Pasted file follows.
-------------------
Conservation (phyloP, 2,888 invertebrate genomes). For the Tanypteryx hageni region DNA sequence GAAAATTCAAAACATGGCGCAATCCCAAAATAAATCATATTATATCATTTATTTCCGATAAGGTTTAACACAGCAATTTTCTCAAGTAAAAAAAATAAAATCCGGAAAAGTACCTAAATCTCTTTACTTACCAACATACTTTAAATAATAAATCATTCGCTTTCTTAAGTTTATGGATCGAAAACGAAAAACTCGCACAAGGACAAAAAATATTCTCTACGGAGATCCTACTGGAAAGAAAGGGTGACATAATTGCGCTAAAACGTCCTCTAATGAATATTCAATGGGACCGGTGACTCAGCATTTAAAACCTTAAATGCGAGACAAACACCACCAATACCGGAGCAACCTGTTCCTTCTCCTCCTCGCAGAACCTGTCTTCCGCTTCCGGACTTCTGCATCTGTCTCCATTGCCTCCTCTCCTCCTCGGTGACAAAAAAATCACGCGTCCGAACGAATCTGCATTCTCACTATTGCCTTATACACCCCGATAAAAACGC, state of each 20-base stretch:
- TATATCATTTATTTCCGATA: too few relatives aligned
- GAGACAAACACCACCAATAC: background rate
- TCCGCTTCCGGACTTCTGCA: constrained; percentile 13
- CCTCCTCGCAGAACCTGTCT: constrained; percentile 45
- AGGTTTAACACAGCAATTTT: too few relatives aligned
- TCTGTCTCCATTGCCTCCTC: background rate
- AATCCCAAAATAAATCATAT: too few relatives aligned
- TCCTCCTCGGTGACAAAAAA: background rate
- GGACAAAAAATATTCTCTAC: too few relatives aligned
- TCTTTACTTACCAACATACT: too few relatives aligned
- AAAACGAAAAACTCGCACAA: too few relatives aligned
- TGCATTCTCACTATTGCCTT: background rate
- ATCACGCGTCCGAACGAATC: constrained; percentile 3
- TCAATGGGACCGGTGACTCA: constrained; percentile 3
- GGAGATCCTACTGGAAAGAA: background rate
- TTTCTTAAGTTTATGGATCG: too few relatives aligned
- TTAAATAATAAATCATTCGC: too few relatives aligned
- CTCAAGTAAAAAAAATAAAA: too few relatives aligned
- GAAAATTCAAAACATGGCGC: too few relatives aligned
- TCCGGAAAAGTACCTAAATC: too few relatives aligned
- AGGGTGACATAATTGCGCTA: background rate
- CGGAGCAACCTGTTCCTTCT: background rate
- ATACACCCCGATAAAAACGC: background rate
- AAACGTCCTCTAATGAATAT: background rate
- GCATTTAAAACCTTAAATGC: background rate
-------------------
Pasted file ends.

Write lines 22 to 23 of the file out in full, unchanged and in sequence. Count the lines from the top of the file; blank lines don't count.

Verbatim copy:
- AGGGTGACATAATTGCGCTA: background rate
- CGGAGCAACCTGTTCCTTCT: background rate